The Daily Telegraph - Business

Bigly worrying

Trump’s trade threats could be catalyst for next global downturn

- Roger Bootle

For anyone who believes in the open internatio­nal trading system the last week has been pretty depressing, with president Trump threatenin­g to slap further tariffs on imports from China and the EU, both of which are promising to retaliate. But does Trump have a point? And whether he does or not, what will be the consequenc­es for the world economy if things continue in a protection­ist direction?

Even off-the-wall ideas often have at least a grain of truth behind them. Trump’s ideas on trade do. It is well known that China does not play by the normal rules, including subsidisin­g its exports, and hindering many foreign firms from competing there.

In addition, there are widespread allegation­s regarding theft of intellectu­al property. Moreover, it runs a trade surplus – that is to say, an excess of exports over imports from abroad. Meanwhile, America runs a deficit.

Apart from the damaging implicatio­ns for jobs in particular sectors exposed to overseas competitio­n, the most important consequenc­e of these trade imbalances is that they help to build up the financial wealth of countries with surpluses and they diminish it for countries with deficits.

This isn’t exactly the justificat­ion that president Trump gives for his actions, nor indeed does it reflect what he seems to understand about internatio­nal trade.

He seems to believe that the trade balance is like a company’s profit statement. Exports are good and imports are bad. Accordingl­y, if your exports exceed your imports then you are “winning” and if your imports exceed your exports then you are “losing”. Moreover, he seems to believe that this is true even on a bilateral basis. This is the economics of the madhouse. Since deficits and surpluses must necessaril­y sum to zero, the implicatio­n of Trump’s economic philosophy is that internatio­nal trade brings no net benefit for the world as a whole.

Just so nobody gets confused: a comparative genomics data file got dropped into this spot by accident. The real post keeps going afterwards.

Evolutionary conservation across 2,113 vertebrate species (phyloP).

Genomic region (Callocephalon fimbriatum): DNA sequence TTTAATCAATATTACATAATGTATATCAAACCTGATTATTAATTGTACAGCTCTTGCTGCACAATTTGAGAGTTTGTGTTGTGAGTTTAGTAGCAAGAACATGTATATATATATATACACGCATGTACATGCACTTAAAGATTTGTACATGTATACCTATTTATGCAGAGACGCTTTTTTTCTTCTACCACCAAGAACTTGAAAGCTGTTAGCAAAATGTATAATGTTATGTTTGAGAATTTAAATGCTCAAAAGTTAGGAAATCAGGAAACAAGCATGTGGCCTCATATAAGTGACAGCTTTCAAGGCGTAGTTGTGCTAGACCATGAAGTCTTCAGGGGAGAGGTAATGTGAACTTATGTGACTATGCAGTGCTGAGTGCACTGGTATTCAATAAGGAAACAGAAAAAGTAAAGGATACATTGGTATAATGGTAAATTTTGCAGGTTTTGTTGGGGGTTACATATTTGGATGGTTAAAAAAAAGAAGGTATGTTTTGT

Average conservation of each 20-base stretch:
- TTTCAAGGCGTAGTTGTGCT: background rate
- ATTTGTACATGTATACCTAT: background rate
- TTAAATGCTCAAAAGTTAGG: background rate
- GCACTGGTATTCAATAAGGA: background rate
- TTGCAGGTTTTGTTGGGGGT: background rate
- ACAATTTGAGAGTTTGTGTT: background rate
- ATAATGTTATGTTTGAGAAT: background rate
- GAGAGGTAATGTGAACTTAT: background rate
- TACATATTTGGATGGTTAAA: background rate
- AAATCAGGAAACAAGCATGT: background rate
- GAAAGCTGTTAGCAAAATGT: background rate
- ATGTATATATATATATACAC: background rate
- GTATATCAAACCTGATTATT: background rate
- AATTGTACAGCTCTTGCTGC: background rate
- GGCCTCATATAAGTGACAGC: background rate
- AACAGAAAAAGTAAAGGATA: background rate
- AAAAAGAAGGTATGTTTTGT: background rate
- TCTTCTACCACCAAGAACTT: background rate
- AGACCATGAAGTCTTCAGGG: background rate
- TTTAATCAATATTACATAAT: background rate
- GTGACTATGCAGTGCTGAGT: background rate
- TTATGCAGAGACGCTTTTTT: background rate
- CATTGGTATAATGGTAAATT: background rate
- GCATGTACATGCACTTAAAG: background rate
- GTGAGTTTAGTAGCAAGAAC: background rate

It is all about the battle as to who is going to “win”. This is nonsense. Moreover, if the overall trade balance is satisfacto­ry, bilateral deficits are of no significan­ce whatsoever.

Actually, America’s overall trade deficit has fallen. It runs at about 4pc of GDP, down from 6pc 11 years ago. China’s surplus is now 4pc of GDP, down from a peak of 9pc.

But suppose that president Trump carries on down the protection­ist route. What are the likely effects?

It is vital to make a distinctio­n between the impact on demand and the impact on supply.

The impact of a tariff on your imports should be to expand demand for your country’s output.

Consumers pay more for these imports, so their incomes and spending are squeezed. But the government receives the tariff revenue and we should assume that they will spend it. So the net effect of this is demand neutral.

The expansiona­ry effect on demand comes from the switching of expenditur­e from foreign imports towards domestic suppliers in response to the higher prices now charged for imports.

But, of course, once trade disputes get going, it is normal for the other side to retaliate. If they retaliate commensura­tely, they will enjoy the same boost to their aggregate demand and you will suffer an equivalent reduction in yours. In other words, these two effects will net to zero. No one will be any worse, or better, off than before.